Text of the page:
Cienega Trail (No. 148) – Sandia Mountains, New Mexico

If you’re looking for a challenging hike to get your heart rate up, Cienega Trail in the Sandia Mountains is a great choice! It gains over 1,700ft in 2.5 miles, making it a great trail for training.

If you love learning about the natural history of the Sandias, then you’ll love this trails diversity of wildflowers, trees, and shrubs.

When you reach the overlook, you can see Albuquerque below, but there aren’t any other overlooks as you hike – you’re under tree cover the entire time.


  • If you have bad knees, be prepared – it’s mostly uphill or downhill. There aren’t many flat sections for your knees to rest.
  • If you have allergies and break out easily when you walk through plants, be sure to wear long pants and shirts. The last mile of the hike is overgrown and you’ll be pushing through various plants.

You may not run into another hiker on this trail – it’s not a popular as some (possibly because of it’s steep incline). It crosses Faulty Trail 195 and continues a steady climb upward to where it intersects with the Crest Trail 130 and Pino Trail 140 (which starts in the foothills at Elena Gallegos).

Trail Specs

  • Total Miles: 5 miles (round trip)
  • Elevation Gain: 1,752 ft
  • Max Elevation: 9,227 ft
  • Time to Hike: 3+ hrs

How To Get There

Simply Google “Cienega picnic area Sandia Mountains” and the location of the trailhead will populate. It’s located in the Cienega/Sulfur Spring picnic area – the first stop on the left as you drive up the mountain.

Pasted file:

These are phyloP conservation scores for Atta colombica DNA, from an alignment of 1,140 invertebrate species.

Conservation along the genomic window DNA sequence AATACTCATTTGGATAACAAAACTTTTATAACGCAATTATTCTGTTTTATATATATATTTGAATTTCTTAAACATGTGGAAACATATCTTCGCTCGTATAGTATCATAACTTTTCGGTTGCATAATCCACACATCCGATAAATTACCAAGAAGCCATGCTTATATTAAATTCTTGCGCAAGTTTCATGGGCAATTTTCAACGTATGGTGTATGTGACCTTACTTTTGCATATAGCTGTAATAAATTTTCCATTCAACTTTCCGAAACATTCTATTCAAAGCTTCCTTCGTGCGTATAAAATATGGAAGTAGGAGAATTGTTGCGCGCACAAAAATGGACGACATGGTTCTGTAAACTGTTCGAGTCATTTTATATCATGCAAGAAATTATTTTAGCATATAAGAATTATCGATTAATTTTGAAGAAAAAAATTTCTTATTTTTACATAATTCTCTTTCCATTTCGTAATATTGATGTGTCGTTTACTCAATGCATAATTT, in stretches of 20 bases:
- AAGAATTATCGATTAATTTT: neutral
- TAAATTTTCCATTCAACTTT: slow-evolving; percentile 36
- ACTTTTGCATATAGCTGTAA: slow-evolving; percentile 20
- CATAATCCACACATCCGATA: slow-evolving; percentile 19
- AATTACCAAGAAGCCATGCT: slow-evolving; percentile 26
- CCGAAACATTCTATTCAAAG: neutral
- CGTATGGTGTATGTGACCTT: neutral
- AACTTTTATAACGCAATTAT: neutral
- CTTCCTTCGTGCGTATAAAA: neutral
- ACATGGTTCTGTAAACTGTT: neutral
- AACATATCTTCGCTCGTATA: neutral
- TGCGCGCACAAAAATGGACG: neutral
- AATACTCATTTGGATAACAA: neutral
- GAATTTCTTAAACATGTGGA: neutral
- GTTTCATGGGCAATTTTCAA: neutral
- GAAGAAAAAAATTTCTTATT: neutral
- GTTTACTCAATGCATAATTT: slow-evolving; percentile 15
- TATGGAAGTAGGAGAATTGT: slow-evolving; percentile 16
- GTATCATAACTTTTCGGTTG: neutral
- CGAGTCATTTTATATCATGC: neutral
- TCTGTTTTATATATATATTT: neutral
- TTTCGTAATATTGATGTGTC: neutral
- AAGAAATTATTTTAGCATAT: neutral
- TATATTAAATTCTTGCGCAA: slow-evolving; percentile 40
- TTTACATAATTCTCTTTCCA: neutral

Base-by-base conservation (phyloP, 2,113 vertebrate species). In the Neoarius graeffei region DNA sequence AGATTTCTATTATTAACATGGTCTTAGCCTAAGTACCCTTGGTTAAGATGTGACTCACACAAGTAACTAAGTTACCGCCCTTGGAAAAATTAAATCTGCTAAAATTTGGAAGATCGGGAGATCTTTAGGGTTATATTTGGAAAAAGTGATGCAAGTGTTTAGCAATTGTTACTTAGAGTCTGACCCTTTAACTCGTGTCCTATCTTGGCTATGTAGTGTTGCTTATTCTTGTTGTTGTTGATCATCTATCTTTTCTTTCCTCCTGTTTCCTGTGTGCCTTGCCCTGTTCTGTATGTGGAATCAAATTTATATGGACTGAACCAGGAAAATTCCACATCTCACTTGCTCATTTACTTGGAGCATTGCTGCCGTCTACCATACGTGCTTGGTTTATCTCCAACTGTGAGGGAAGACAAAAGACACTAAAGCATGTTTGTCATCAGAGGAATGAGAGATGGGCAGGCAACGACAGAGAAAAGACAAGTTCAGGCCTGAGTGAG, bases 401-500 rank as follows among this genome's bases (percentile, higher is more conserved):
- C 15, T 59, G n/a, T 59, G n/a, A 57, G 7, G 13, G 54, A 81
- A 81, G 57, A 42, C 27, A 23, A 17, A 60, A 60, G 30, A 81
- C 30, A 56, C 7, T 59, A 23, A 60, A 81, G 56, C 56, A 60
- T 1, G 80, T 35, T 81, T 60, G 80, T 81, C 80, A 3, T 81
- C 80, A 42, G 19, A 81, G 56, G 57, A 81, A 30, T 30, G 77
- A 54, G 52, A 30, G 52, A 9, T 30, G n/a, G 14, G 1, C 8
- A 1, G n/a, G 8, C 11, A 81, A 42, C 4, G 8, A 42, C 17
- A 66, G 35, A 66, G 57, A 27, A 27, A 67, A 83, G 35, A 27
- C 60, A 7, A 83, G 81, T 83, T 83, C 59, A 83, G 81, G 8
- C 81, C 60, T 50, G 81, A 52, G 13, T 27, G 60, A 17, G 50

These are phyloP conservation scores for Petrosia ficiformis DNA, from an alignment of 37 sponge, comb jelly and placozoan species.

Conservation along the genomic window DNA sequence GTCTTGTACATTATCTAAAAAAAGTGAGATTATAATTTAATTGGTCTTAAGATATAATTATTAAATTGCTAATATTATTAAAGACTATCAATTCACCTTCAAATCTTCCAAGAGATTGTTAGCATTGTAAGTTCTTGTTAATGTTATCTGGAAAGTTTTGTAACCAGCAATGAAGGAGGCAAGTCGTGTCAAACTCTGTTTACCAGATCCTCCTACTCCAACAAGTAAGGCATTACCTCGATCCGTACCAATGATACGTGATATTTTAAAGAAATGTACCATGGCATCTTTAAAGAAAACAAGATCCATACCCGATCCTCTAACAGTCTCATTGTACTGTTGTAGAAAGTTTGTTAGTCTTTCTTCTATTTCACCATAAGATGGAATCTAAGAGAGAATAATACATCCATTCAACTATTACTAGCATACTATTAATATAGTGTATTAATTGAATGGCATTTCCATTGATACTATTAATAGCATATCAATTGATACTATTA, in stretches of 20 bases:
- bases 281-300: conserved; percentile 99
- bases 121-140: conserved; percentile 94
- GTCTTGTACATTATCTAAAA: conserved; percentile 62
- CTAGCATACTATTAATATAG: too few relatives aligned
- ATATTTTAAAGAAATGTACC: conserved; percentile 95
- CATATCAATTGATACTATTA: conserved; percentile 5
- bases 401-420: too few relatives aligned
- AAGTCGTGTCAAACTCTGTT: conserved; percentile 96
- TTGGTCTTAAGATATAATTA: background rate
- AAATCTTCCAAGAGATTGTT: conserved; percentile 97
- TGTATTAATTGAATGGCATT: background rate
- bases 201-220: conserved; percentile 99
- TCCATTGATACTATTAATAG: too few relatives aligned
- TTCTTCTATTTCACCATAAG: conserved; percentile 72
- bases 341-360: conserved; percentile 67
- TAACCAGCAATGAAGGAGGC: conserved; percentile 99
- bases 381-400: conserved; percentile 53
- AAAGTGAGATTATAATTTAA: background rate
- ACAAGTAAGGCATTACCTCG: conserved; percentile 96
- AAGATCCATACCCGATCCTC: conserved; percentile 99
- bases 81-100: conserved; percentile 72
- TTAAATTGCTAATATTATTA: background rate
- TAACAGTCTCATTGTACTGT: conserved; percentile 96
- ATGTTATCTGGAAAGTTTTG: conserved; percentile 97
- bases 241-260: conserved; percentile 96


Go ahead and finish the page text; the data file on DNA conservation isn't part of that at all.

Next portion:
When you turn into the Cienega/Surfur Spring Picnic area, turn left immediately and follow the road up the hill. The road will dead end at a parking lot – turn left. Follow this road until you can’t go anymore (you’ll see multiple parking lots along the way).

When you park, walk up the cement pathway until you see a sign that says “Cienega Trail No. 148.” This is the trail head. It follows the spring uphill for a short distance. Click here for the National Forest Service’s Cienega Trail website.

If you use All Trails to plan out your hikes, click here for their link to this trail.

Trail Maps

View Points You Can Expect Along the Trail

If you’re looking for vast viewpoints of Albuquerque or the East Mountains, this is not the trail for you. The only place it really opens up is once you reach the end of the trail… and even then, the view isn’t necessarily vast and open. But the diversity of plants you see along the way makes up for the lack of views, in my opinion!

Animals You May See Along the Trail

  • Woodpeckers
  • American Crow
  • Stellar’s Jay
  • Hermit Thrush
  • Putnam’s Cicada
  • Mountain Chickadee
  • I got a glimpse of a mouse, but not sure what kind.

Plants You Will See Along the Trail

This trail starts at a natural spring (and is on the north-facing (ish) side of the mountain), so you’ll see a lot of plants that are used to getting more water. It’s a great place to discover deciduous trees and shrubs that grow in the Sandias, along with different wildflowers that you can find in shaded areas.

Purple Wildflowers you’ll encounter:

  • Pinewoods Geranium (Geranium caespitosum)
  • Richardson’s Geranium (Geranium richardsonii)
  • American Dragonhead (Dracocephalum parviflorum)
  • Rocky Mountain Penstemon (Penstemon strictus)
  • Silvery Lupine (Lupinus argenteus)
  • Pitcher’s Leatherflower (Clematis pitcheri)

If you want to learn how to take your kids on this hike and have them learn flower anatomy, then click here to download a FREE lesson!

Click here to download our FREE lesson on Flower Dissection

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